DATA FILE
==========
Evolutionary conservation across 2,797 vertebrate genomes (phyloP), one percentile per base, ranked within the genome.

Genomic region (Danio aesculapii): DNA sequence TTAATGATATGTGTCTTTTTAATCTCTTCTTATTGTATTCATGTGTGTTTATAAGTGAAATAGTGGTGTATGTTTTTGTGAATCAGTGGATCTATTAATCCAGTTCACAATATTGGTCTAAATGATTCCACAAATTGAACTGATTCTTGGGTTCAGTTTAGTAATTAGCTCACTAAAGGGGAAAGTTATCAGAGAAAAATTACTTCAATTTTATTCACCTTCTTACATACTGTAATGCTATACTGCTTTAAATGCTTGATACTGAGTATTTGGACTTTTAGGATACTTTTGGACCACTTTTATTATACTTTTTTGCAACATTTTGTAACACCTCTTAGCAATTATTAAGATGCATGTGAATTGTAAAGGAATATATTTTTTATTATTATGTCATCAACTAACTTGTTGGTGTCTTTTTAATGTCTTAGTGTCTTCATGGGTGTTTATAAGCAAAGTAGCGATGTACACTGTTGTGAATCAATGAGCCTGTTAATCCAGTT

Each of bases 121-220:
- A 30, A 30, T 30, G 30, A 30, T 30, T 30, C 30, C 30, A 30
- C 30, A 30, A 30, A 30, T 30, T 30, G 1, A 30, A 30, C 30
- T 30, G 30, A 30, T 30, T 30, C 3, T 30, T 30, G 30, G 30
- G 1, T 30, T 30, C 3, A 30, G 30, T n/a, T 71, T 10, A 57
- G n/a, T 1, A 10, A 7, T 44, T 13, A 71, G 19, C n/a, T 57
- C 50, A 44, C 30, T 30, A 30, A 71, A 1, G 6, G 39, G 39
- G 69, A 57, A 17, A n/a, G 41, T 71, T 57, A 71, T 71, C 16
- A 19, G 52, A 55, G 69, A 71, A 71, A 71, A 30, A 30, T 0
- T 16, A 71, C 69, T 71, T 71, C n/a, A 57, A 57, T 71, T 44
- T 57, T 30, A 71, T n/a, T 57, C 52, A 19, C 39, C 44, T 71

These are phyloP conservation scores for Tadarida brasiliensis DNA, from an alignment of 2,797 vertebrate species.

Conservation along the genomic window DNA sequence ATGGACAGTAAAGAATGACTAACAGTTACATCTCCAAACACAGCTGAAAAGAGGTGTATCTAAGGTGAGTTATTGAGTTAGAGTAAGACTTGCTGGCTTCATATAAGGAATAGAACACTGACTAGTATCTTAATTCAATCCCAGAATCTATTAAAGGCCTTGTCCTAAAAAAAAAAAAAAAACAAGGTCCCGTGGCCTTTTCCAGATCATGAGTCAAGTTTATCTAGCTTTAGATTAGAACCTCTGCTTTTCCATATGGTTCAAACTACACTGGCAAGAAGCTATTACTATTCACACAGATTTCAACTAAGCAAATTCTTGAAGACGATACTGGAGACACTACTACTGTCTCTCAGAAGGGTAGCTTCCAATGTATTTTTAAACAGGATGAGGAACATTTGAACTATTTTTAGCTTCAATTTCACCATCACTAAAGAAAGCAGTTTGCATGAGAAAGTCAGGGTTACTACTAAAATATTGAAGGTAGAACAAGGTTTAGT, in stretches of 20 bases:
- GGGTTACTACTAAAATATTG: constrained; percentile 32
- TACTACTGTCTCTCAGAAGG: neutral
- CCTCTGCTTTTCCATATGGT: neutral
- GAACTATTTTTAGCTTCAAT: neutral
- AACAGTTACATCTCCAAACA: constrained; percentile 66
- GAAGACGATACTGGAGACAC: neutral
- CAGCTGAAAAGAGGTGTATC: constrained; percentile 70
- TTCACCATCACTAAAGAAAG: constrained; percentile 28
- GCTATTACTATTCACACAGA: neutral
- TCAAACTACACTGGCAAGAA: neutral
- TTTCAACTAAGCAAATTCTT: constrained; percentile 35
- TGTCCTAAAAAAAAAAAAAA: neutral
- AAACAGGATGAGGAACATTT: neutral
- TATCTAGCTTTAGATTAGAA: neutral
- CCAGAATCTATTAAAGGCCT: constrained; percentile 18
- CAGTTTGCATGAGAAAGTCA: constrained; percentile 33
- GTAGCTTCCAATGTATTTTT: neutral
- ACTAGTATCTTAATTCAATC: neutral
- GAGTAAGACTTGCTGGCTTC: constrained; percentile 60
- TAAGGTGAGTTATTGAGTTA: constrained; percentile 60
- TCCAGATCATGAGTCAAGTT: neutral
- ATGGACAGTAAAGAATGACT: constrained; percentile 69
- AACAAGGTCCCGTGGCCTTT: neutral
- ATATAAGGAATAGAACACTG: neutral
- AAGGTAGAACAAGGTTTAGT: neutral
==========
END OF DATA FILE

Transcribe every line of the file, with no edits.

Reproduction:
Evolutionary conservation across 2,797 vertebrate genomes (phyloP), one percentile per base, ranked within the genome.

Genomic region (Danio aesculapii): DNA sequence TTAATGATATGTGTCTTTTTAATCTCTTCTTATTGTATTCATGTGTGTTTATAAGTGAAATAGTGGTGTATGTTTTTGTGAATCAGTGGATCTATTAATCCAGTTCACAATATTGGTCTAAATGATTCCACAAATTGAACTGATTCTTGGGTTCAGTTTAGTAATTAGCTCACTAAAGGGGAAAGTTATCAGAGAAAAATTACTTCAATTTTATTCACCTTCTTACATACTGTAATGCTATACTGCTTTAAATGCTTGATACTGAGTATTTGGACTTTTAGGATACTTTTGGACCACTTTTATTATACTTTTTTGCAACATTTTGTAACACCTCTTAGCAATTATTAAGATGCATGTGAATTGTAAAGGAATATATTTTTTATTATTATGTCATCAACTAACTTGTTGGTGTCTTTTTAATGTCTTAGTGTCTTCATGGGTGTTTATAAGCAAAGTAGCGATGTACACTGTTGTGAATCAATGAGCCTGTTAATCCAGTT

Each of bases 121-220:
- A 30, A 30, T 30, G 30, A 30, T 30, T 30, C 30, C 30, A 30
- C 30, A 30, A 30, A 30, T 30, T 30, G 1, A 30, A 30, C 30
- T 30, G 30, A 30, T 30, T 30, C 3, T 30, T 30, G 30, G 30
- G 1, T 30, T 30, C 3, A 30, G 30, T n/a, T 71, T 10, A 57
- G n/a, T 1, A 10, A 7, T 44, T 13, A 71, G 19, C n/a, T 57
- C 50, A 44, C 30, T 30, A 30, A 71, A 1, G 6, G 39, G 39
- G 69, A 57, A 17, A n/a, G 41, T 71, T 57, A 71, T 71, C 16
- A 19, G 52, A 55, G 69, A 71, A 71, A 71, A 30, A 30, T 0
- T 16, A 71, C 69, T 71, T 71, C n/a, A 57, A 57, T 71, T 44
- T 57, T 30, A 71, T n/a, T 57, C 52, A 19, C 39, C 44, T 71

These are phyloP conservation scores for Tadarida brasiliensis DNA, from an alignment of 2,797 vertebrate species.

Conservation along the genomic window DNA sequence ATGGACAGTAAAGAATGACTAACAGTTACATCTCCAAACACAGCTGAAAAGAGGTGTATCTAAGGTGAGTTATTGAGTTAGAGTAAGACTTGCTGGCTTCATATAAGGAATAGAACACTGACTAGTATCTTAATTCAATCCCAGAATCTATTAAAGGCCTTGTCCTAAAAAAAAAAAAAAAACAAGGTCCCGTGGCCTTTTCCAGATCATGAGTCAAGTTTATCTAGCTTTAGATTAGAACCTCTGCTTTTCCATATGGTTCAAACTACACTGGCAAGAAGCTATTACTATTCACACAGATTTCAACTAAGCAAATTCTTGAAGACGATACTGGAGACACTACTACTGTCTCTCAGAAGGGTAGCTTCCAATGTATTTTTAAACAGGATGAGGAACATTTGAACTATTTTTAGCTTCAATTTCACCATCACTAAAGAAAGCAGTTTGCATGAGAAAGTCAGGGTTACTACTAAAATATTGAAGGTAGAACAAGGTTTAGT, in stretches of 20 bases:
- GGGTTACTACTAAAATATTG: constrained; percentile 32
- TACTACTGTCTCTCAGAAGG: neutral
- CCTCTGCTTTTCCATATGGT: neutral
- GAACTATTTTTAGCTTCAAT: neutral
- AACAGTTACATCTCCAAACA: constrained; percentile 66
- GAAGACGATACTGGAGACAC: neutral
- CAGCTGAAAAGAGGTGTATC: constrained; percentile 70
- TTCACCATCACTAAAGAAAG: constrained; percentile 28
- GCTATTACTATTCACACAGA: neutral
- TCAAACTACACTGGCAAGAA: neutral
- TTTCAACTAAGCAAATTCTT: constrained; percentile 35
- TGTCCTAAAAAAAAAAAAAA: neutral
- AAACAGGATGAGGAACATTT: neutral
- TATCTAGCTTTAGATTAGAA: neutral
- CCAGAATCTATTAAAGGCCT: constrained; percentile 18
- CAGTTTGCATGAGAAAGTCA: constrained; percentile 33
- GTAGCTTCCAATGTATTTTT: neutral
- ACTAGTATCTTAATTCAATC: neutral
- GAGTAAGACTTGCTGGCTTC: constrained; percentile 60
- TAAGGTGAGTTATTGAGTTA: constrained; percentile 60
- TCCAGATCATGAGTCAAGTT: neutral
- ATGGACAGTAAAGAATGACT: constrained; percentile 69
- AACAAGGTCCCGTGGCCTTT: neutral
- ATATAAGGAATAGAACACTG: neutral
- AAGGTAGAACAAGGTTTAGT: neutral